Michelle Mello, a professor of law and health policy at Stanford University, said the wording is confusing.

“On a matter like covid, science is changing all the time, so what does it mean to say there is scientific consensus?” she asked. “To me, there are lots of examples of statements that clearly, with no vagueness involved, meet the definition of the kind of conduct that the legislature was going after. The problem is that there are all kinds of other hypothetical things that people can say that don’t clearly violate it.”

Dr. Christine Cassel, a professor of medicine at the University of California-San Francisco, said she expects the law to be applied only in the most flagrant cases. “I trust scientists enough to know where there’s a legitimate dispute,” she said.

Cassel’s view mirrors Newsom’s rationale for signing the legislation despite his awareness of potential free speech concerns. “I am confident,” he wrote in his message to lawmakers, “that discussing emerging ideas or treatments including the subsequent risks and benefits does not constitute misinformation or disinformation under this bill’s criteria.”

Plaintiffs in the Santa Ana case, two doctors who have sometimes diverged from public health guidelines, appealed Slaughter’s ruling allowing the law to stand. The case has been combined in the 9th U.S. Circuit Court of Appeals with another case in which a San Diego judge declined to rule on a similar request to temporarily halt the law.

Newsom spokesperson Brandon Richards said in early February that the administration would not appeal the two Sacramento cases in which Shubb issued the narrow injunction. The plaintiffs’ lawyers had expected the state to appeal the decision, thinking all four lawsuits would then be decided by the appeals court, providing greater clarity for all parties.

Richard Jaffe, lead attorney in one of the Sacramento cases — brought by a doctor, Kennedy’s Children’s Health Defense, and a group called Physicians for Informed Consent — said Newsom’s decision not to appeal is “just going to increase the level of chaos in terms of who the law applies to.”

But the Newsom administration has decided to wait for the appeals court to rule on the other two judges’ decisions that left the law intact for now.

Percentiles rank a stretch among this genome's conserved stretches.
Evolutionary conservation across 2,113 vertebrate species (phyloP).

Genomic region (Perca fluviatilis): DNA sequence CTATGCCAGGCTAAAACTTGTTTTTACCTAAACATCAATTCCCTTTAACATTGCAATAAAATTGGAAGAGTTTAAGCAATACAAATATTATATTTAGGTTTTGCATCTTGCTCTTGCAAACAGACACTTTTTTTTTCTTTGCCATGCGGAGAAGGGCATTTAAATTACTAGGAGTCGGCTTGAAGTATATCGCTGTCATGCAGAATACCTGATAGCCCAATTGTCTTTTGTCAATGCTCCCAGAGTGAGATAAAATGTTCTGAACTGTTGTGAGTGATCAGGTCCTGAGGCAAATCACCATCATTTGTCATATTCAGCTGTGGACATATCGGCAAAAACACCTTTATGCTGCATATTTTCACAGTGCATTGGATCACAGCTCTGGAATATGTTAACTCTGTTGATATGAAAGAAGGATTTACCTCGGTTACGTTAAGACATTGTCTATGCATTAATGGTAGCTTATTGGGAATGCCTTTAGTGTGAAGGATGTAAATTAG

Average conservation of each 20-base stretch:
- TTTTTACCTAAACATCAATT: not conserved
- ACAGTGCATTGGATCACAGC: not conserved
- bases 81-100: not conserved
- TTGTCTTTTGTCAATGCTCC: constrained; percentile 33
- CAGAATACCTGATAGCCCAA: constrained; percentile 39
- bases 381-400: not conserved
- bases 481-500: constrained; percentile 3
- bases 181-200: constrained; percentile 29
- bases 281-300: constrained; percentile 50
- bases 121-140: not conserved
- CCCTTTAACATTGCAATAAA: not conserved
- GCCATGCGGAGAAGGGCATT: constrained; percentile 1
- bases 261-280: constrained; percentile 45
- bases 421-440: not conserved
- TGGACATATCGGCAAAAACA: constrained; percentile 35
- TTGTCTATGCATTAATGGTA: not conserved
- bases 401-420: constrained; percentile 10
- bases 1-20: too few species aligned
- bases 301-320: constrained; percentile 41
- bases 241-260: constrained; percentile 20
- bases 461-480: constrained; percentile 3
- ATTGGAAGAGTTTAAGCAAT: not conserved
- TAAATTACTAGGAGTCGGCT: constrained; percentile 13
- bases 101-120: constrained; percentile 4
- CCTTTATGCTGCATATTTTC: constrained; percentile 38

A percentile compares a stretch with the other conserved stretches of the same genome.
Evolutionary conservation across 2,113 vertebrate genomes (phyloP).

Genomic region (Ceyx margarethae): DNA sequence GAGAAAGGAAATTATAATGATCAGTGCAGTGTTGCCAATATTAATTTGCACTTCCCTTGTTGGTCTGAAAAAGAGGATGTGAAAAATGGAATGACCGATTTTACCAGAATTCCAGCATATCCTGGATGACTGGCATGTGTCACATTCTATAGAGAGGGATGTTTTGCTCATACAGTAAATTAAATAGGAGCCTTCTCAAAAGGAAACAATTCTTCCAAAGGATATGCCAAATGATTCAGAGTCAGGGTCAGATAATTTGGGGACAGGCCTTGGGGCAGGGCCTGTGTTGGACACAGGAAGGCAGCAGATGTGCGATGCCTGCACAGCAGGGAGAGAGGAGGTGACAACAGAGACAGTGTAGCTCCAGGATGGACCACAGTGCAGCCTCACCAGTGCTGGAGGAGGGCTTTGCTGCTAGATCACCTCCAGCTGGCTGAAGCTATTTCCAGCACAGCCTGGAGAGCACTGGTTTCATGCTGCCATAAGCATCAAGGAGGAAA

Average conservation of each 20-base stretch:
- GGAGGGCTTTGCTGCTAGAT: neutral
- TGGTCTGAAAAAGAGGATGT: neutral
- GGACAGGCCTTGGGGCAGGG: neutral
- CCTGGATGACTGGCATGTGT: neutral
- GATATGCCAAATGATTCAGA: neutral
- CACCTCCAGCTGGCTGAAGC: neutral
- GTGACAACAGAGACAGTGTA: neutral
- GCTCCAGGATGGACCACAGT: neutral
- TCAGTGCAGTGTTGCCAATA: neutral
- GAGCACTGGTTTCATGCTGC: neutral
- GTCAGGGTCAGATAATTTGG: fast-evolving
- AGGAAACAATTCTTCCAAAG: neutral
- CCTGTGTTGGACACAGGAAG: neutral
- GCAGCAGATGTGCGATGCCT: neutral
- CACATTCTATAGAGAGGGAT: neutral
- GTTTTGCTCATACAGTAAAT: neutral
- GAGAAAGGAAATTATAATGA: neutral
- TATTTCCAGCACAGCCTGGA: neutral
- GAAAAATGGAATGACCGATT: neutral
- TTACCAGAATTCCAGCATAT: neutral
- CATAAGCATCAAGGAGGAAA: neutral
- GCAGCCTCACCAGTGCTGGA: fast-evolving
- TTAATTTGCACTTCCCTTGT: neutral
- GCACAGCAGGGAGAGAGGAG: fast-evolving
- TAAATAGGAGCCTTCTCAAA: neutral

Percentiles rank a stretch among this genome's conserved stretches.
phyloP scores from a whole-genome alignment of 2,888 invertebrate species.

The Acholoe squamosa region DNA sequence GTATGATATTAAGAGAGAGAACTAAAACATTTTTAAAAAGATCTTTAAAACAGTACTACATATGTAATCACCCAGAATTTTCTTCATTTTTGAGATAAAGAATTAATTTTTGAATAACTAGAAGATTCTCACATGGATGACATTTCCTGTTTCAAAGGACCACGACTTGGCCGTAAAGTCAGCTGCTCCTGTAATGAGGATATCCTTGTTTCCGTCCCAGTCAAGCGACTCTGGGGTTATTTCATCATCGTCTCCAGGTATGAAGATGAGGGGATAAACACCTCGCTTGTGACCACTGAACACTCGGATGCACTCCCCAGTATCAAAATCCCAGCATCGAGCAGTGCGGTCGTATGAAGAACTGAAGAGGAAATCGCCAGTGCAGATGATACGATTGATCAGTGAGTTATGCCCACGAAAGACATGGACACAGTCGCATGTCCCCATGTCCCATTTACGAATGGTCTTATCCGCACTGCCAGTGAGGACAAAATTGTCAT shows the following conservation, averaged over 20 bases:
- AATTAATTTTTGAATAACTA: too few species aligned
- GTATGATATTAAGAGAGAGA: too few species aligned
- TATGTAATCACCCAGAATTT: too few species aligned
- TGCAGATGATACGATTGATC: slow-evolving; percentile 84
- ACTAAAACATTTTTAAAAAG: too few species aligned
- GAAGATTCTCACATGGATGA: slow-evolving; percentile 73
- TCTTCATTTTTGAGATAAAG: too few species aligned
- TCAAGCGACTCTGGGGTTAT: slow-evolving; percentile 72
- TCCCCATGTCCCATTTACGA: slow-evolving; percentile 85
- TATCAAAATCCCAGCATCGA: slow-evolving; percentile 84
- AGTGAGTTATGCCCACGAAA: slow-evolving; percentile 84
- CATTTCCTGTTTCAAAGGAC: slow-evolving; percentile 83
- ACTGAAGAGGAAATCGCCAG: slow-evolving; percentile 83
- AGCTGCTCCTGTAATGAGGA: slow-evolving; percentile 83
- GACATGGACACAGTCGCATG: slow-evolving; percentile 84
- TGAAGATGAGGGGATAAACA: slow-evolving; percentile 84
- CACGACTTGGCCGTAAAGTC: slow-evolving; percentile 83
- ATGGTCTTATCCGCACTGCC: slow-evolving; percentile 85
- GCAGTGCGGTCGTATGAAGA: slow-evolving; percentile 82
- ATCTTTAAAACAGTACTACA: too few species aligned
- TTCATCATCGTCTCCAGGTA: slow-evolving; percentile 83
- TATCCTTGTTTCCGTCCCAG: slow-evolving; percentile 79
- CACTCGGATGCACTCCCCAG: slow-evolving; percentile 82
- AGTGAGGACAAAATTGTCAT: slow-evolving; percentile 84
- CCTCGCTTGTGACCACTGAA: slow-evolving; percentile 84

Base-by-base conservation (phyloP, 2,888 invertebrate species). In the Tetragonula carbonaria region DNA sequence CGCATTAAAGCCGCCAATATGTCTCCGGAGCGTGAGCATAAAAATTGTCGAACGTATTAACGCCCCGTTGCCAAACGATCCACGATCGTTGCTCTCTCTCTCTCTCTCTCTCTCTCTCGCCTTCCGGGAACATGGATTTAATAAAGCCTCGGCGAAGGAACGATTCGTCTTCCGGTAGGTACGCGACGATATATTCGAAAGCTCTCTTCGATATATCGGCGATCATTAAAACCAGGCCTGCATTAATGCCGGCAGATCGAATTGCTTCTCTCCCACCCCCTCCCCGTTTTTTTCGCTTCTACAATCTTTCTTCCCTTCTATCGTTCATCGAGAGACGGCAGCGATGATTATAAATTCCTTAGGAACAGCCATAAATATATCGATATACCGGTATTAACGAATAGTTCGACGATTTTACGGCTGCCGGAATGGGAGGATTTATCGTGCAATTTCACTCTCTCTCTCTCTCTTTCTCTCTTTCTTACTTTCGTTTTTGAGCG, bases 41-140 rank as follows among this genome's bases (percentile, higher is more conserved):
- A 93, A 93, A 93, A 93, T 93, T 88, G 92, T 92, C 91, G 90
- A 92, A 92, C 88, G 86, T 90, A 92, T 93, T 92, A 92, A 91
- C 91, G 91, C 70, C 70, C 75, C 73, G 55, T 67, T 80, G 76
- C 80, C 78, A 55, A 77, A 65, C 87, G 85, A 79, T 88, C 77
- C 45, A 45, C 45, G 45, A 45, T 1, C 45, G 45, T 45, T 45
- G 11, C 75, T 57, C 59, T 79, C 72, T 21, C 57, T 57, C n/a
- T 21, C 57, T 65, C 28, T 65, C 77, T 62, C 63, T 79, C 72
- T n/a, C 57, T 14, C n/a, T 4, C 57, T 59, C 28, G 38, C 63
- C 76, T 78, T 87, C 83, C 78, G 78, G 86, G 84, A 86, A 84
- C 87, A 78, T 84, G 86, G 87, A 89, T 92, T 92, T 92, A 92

Jenin Younes, a lawyer with the New Civil Liberties Alliance who is lead counsel in the other Sacramento case in which Shubb issued his injunction, said Newsom may be calculating that “you’re in a stronger position going up on a win than on a loss.”

A victory for Newsom in the appeals court, Jaffe and others said, could dampen the impact of the two Sacramento cases.

Opponents of California’s covid misinformation law question why it is needed at all, since the medical boards already have authority to discipline doctors for unprofessional conduct. Yet only about 3% of the nearly 90,000 complaints the Medical Board of California received over a decade resulted in doctors being disciplined, according to a 2021 investigation by the Los Angeles Times.

That could be good news for doctors who worry the new law could constrain their ability to advise patients.

“I don’t see medical boards being particularly vigorous in policing physicians’ competence in general,” said Stanford’s Mello. “You have to be really bad to get their attention.”

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  1. ambrit

    One quote jumped out at me: ““I trust scientists enough to know where there’s a legitimate dispute,” she [Dr. Christine Cassel] said.
    That “fact” has been amply disproven by the egregious conduct of the “communicators” from the CDC and WHO during this Pandemic. The most obvious example being Dr. Fauci and his “Noble Lie” about masking at the beginning of the Pandemic. We will never know how many innocent lives were lost by that one example of “science communications” alone. If there is a H—, Fauci and his fellow travelers are assured of executive level ’employment’ down there.
    The other howler is this one: ““I don’t see medical boards being particularly vigorous in policing physicians’ competence in general,” said Stanford’s Mello. “You have to be really bad to get their attention.”
    To quibble, this law is not about “competence” but about Political Correctness. Some doctors will feel the wrath of “The Establishment” for not following the “Officially Approved Narrative.” I never imagined that the formal American Police State would be implemented upon medically based rationales.
    G== save The Tsar!

    1. hk

      Plus, if there are actual legal cases, scientists or science won’t be determining what is real information and what isn’t. It’ll be lawyers and what they think science is/should be.

  2. .human